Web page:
NEW YORK (AP) -- Workers hung in harnesses, putting the finishing touches on a sponsor's billboard high above Broadway. A few blocks north, in Times Square, a three-story stage festooned with Fox Sports logos towered over the crossroads of the world.
Below, the pedestrian plazas stayed relatively calm and uncrowded — for now — beneath blinking ads, most of which referenced the Super Bowl as New York spent a mellow MLK Monday preparing to host the biggest event in sports.
The Feb. 2 championship game, between Seattle and Denver, is still almost two weeks away, and while there will be all sorts of events surrounding the game throughout the metropolitan area of nearly 20 million, the anticipation hasn't quite started to spike yet.
It takes more than a big ballgame to get New York City excited.
New Jersey, too, where everyone's still steamed up over allegations that top aides to Gov. Chris Christie orchestrated traffic jams in a northern New Jersey town, Fort Lee, by blocking off lanes to the George Washington Bridge.
Unintentional traffic jams are a concern every day in the region, let alone with an influx of visitors expected and a big game day crowd anticipated at the Meadowlands sports complex.
Crowding in Times Square is always a given, too. To the point that New Yorkers make a point of avoiding the area at all costs.
But on Monday — with most people off from work for the Martin Luther King holiday and the Broncos and Seahawks basking in their conference championships back at home — most of midtown was calm.
One pocket of energy could be found in Macy's, where a temporary NFL store is set up to sell tiny Statues of Liberty splashed with Super Bowl logos, NFL shield hats in various colors, helmets in every size from "big enough to protect a golf ball" to the real thing, and virtually anything else NFL-related.
Next week is when Broadway turns into a fan fest, concerts happen in all five boroughs — as well as New Jersey, where the game will actually be played — and LeBron James and the Heat take a rare undercard role when they visit Madison Square Garden and the Knicks.
Monday afternoon, though, workers and security guards outnumbered customers.
Imani Williamson tossed a miniature football in the air to herself and beamed at visitors as they entered Macy's. When it gets busier later, her job will be to greet fans, ask where they're from, and make them feel welcome.
Asked if she had seen any crowds yet, the 22-year old ringer on temporary Super Bowl duty said "No, not yet."
Deeper in the store, Julie Maner commanded a well trafficked corner where whimsical, cartoonish Super Bowl posters by pop artist Charles Fazzino were on sale. She has gone to every Super Bowl since the 2003 game in San Diego representing the artist.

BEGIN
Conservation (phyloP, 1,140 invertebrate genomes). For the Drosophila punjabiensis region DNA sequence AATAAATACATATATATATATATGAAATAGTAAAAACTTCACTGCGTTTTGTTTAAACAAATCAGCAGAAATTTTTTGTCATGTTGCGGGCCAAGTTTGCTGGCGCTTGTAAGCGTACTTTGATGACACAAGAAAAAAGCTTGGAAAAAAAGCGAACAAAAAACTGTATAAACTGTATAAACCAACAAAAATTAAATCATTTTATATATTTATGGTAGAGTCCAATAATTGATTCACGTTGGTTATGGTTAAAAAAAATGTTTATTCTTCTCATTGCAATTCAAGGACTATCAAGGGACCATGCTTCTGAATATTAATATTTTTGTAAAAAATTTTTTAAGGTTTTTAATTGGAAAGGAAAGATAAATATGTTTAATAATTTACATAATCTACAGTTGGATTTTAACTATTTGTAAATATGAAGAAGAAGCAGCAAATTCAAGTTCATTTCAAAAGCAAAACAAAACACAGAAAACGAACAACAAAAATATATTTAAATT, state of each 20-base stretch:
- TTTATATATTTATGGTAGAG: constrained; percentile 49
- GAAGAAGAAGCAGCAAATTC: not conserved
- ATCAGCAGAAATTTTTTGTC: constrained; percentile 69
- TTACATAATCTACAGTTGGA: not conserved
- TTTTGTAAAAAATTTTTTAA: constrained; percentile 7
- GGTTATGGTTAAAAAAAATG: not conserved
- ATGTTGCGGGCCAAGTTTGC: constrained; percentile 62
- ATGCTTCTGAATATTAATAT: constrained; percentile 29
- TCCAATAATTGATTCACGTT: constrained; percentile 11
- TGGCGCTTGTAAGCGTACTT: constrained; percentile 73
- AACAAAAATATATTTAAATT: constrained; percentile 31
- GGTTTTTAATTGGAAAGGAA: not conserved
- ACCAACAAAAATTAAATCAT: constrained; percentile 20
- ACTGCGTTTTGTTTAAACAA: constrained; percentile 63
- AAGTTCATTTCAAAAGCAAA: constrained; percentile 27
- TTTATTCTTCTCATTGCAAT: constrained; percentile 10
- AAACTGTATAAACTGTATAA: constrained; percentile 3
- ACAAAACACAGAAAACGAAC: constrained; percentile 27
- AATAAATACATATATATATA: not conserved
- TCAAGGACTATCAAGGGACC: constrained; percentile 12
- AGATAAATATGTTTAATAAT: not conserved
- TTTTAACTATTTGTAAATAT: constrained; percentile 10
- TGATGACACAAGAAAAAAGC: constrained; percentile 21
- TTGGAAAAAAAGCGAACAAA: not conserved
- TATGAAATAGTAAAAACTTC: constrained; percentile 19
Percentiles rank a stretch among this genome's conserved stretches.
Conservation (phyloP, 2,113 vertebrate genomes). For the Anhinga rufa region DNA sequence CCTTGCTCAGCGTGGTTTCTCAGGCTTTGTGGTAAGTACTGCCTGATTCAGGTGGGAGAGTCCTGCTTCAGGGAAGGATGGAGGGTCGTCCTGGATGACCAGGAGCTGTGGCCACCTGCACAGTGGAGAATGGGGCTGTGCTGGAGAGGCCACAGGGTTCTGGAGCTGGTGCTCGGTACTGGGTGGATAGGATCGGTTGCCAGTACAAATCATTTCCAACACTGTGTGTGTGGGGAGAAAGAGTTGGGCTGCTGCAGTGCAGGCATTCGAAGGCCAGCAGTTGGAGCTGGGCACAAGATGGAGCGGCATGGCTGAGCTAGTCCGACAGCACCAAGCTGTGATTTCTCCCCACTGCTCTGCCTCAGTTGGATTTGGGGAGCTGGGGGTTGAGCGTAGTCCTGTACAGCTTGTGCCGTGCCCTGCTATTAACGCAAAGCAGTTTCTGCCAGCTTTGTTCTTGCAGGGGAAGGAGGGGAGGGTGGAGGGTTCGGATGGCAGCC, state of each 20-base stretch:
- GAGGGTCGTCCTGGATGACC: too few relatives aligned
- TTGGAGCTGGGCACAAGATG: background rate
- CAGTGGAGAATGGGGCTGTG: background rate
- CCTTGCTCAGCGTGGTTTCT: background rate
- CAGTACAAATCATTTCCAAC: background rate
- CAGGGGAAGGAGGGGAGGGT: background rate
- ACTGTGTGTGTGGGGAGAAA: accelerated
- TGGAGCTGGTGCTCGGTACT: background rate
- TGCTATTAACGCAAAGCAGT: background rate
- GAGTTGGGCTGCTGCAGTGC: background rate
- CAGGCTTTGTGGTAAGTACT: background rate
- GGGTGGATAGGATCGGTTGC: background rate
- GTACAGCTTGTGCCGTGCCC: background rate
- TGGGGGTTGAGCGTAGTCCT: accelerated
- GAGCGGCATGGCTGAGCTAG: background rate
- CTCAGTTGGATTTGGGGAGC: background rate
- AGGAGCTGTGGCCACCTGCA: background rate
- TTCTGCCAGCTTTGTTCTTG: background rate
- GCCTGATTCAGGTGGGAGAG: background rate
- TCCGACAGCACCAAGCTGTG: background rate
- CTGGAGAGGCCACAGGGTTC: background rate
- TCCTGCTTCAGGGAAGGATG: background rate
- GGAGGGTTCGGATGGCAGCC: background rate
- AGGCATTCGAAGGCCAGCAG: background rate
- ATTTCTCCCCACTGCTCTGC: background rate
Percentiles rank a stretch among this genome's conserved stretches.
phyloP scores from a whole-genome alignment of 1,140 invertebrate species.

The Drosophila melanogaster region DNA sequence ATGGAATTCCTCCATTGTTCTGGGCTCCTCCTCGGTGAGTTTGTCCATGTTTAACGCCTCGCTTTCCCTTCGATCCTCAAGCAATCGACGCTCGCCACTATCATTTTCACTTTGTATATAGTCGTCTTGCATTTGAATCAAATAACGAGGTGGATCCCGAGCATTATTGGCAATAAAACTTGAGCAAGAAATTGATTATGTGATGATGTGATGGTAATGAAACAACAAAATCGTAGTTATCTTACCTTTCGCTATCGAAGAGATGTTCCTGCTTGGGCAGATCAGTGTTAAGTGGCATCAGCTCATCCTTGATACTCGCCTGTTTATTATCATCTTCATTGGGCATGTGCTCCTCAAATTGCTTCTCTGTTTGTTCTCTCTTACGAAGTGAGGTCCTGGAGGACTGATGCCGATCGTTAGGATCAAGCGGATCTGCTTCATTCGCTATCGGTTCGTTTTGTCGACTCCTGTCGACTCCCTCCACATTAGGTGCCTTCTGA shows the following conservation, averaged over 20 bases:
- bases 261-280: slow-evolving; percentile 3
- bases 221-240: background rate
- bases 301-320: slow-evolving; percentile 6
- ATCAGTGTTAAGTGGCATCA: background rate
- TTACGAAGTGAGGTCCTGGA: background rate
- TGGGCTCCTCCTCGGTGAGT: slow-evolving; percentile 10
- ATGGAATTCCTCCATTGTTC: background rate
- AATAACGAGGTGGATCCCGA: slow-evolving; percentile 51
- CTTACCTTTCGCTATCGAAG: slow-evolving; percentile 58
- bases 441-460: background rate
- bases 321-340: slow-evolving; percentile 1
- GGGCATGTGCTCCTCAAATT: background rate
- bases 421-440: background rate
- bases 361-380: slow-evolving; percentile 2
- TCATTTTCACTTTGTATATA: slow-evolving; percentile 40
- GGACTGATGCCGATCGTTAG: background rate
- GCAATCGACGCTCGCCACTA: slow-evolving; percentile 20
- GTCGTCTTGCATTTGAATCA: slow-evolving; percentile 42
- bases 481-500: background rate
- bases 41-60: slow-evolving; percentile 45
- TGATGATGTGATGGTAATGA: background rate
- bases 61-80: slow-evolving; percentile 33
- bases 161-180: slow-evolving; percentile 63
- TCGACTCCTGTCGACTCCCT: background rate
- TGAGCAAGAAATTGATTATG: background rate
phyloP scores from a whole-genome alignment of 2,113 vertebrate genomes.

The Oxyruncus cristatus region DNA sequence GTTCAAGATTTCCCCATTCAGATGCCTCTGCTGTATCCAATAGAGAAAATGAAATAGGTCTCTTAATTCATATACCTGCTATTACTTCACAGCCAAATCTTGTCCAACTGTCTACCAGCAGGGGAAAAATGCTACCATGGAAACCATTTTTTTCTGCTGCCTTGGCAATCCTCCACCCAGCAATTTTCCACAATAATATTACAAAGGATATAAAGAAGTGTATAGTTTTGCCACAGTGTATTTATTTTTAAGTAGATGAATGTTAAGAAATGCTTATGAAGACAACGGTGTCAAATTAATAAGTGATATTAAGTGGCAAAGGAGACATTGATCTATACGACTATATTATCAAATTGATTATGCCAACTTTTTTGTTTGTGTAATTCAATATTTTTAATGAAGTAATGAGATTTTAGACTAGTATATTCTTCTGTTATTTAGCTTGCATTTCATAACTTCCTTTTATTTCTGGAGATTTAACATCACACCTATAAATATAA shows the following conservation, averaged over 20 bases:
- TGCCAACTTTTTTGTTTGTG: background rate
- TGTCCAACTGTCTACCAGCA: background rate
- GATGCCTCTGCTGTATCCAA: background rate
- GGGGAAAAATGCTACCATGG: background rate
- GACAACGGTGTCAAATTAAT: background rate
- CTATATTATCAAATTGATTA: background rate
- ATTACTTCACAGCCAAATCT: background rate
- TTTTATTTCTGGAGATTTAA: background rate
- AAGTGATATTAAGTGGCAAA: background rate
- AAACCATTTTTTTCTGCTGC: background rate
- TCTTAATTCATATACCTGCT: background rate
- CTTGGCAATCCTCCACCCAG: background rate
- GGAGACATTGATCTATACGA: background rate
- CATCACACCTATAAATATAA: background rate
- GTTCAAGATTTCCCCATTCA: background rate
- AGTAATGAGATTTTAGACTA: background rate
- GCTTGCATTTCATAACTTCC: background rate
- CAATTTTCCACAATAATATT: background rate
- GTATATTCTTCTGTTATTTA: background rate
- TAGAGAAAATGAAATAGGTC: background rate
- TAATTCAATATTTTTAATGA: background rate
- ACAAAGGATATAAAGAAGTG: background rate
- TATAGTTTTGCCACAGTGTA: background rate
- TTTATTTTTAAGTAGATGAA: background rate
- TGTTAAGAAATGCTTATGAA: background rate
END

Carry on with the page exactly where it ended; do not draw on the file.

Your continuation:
Usually, she says, she has a booth at the NFL Experience, a fan expo that has been modified for the New York game. Most of that event's activities will be relocated to Broadway as part of the league's "Super Bowl Boulevard" sending retailers indoors to Macy's.
Maner wasn't sure if that would help or hurt sales, but she will have more days to sell the posters, 3D decorated helmets and other works by Fazzino — some of which cost almost as much as game tickets. On Monday, she had just sold a poster to a German couple who wanted a souvenir before returning home, but was expecting to do most of her business next week.
"The out-of-towners don't come until next week," Maner said. "I don't know if it's going to be busier than usual or lighter than usual."
A lot of that could hinge on the weather. A winter storm was in the forecast for Tuesday night, followed by high temperatures below freezing. If the weather is more pedestrian friendly next week, crowds could come out in force on Broadway. When the "Boulevard" opens, it'll feature a concert stage, a place for fans to try kicking field goals, a toboggan run, a ticket exchange for buying and selling game tickets and (of course) sponsor come-ons.
That won't be open until Wednesday, though. On Monday, the signs of the big game were fewer and farther between. Two visitors from Montreal sat outside Macy's front entrance in chairs, shopping bags at their feet. One of them, Patricia Souza, described herself as a fan of her hometown Alouettes from the CFL, but planned to watch the Super Bowl.
She said she knew the Super Bowl was coming to New York even as they planned their trip. Her friend, who would only give her name as Melissa, hadn't noticed the hype yet.
"I had no idea," she said.
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